GAA Congress: Burn-out issues addressed but reforms fizzle out
Disappointing debates end with several proposals failing to make two-thirds majority
The GAA Congress voted for a mark in football for high catches, but proposals to bring All-Ireland finals forward didn’t fly. Photograph: Donall Farmer/Inpho
Although the GAA director general Páraic Duffy said that he was disappointed with the outcomes of a number of Saturday’s debates, the weekend’s annual congress has made significant progress in addressing one the association’s biggest problems: burn-out.
It has also been a personal vindication for Duffy, who launched a discussion paper in November synthesising proposals from previous reports, intended to resolve issues relating to young player burn-out, over-training and the chaotically inadequate provision of club fixtures. He also intervened to argue the merits of the relevant motions during the weekend’s debates.
Friday night’s decisions to re-grade minor inter-county as under-17 and bring the under-21 football equivalent forward to under-20 in a strictly developmental context – played in the summer with participants ineligible for senior intercounty – were measures always regarded by Croke Park officials as of immense importance in reducing the training and fixtures burden on young players.
The problems arose on Saturday when congress appeared to be suffering from reform fatigue and none of the proposals intended to address the club fixtures issue – bringing forward the All-Ireland finals, restricting replays to All-Ireland and provincial finals and abolishing the intermediate hurling and junior football All-Irelands – attained the two-thirds vote, with support at 61, 54, 65 and 61 per cent respectively.
Asked for his overall view on this year’s congress, Duffy was a little regretful.
“The burn-out ones were actually good, but disappointed with Saturday. Not disappointed with Congress because we got really good votes, but we didn’t get two-thirds. Bring All-Irelands back two weeks, replays, get rid of intermediate hurling and junior football, every one of them Congress supported, but we didn’t get the two-thirds and that was the issue. I’m disappointed with that.”
He said that he didn’t believe the failure to bring forward the All-Irelands by two weeks would impact on plans to introduce a calendar year into club football – by staging All-Ireland club finals in December rather than on St Patrick’s Day.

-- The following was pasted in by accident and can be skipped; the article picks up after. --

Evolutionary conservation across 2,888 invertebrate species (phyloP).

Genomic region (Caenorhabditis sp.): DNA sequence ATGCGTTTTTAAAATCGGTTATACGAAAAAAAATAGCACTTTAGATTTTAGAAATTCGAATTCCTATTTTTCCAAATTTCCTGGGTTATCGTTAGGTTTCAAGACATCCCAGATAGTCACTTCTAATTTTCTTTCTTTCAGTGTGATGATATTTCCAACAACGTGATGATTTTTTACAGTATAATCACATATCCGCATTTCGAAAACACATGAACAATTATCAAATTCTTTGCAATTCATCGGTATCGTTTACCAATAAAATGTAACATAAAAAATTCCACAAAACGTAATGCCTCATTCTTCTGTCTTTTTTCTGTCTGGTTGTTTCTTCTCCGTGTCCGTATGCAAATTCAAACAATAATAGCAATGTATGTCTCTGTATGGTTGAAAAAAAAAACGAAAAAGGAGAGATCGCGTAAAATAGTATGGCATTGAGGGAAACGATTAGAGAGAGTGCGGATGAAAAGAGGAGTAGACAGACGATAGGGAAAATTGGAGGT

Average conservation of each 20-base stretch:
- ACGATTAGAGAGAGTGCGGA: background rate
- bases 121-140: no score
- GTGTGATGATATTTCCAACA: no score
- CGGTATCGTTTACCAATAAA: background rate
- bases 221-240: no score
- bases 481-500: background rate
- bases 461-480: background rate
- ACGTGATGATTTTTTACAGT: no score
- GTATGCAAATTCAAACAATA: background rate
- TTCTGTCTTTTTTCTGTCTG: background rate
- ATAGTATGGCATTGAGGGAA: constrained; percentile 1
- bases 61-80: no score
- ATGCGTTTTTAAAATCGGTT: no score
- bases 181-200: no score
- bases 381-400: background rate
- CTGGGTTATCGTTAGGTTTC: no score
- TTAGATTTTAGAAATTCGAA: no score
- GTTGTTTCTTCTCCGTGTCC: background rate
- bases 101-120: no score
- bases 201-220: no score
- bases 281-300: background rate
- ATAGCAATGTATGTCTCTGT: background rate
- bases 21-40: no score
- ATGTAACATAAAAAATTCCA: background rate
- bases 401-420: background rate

“We’ll look at that now in light of this year’s decision, but it doesn’t necessarily mean it’s ruled out, no.”
Speaking about Friday’s withdrawal of the Central Council motion to provide an All-Ireland B championship, the president Aogán Ó Fearghail said that certain counties for whom the proposal had been designed had “changed their minds”, prompting the decision to drop the idea.
There were other interesting decisions taken. Jarlath Burns, chair of the Standing Committee on the Playing Rules, guided through the acceptance of the mark in football to reward the high catch. His arguments on preserving the skill by creating incentives – any catch of a kick-out that has travelled at least 45 metres will earn a free kick or the option of playing on – resonated with delegates.
There was another victory for the top table when the Dublin motion to ensure that all televised championship matches should be available free to air was heavily defeated, by 15 per cent to 85.
The proposal was supported by only one other county, Donegal, and widely opposed, including by former president Nickey Brennan, on the grounds that it would undermine the competition necessary for the association to get full value for its media rights and also that commercial matters should be left up to the GAA’s Management Committee and staff.
An Antrim motion to allow the winners of the Christy Ring Cup access to the same year’s Leinster championship was passed by an unexpectedly large margin, 80 per cent to 20.
“We need to look at that motion very carefully and how it will be implemented,” said Duffy.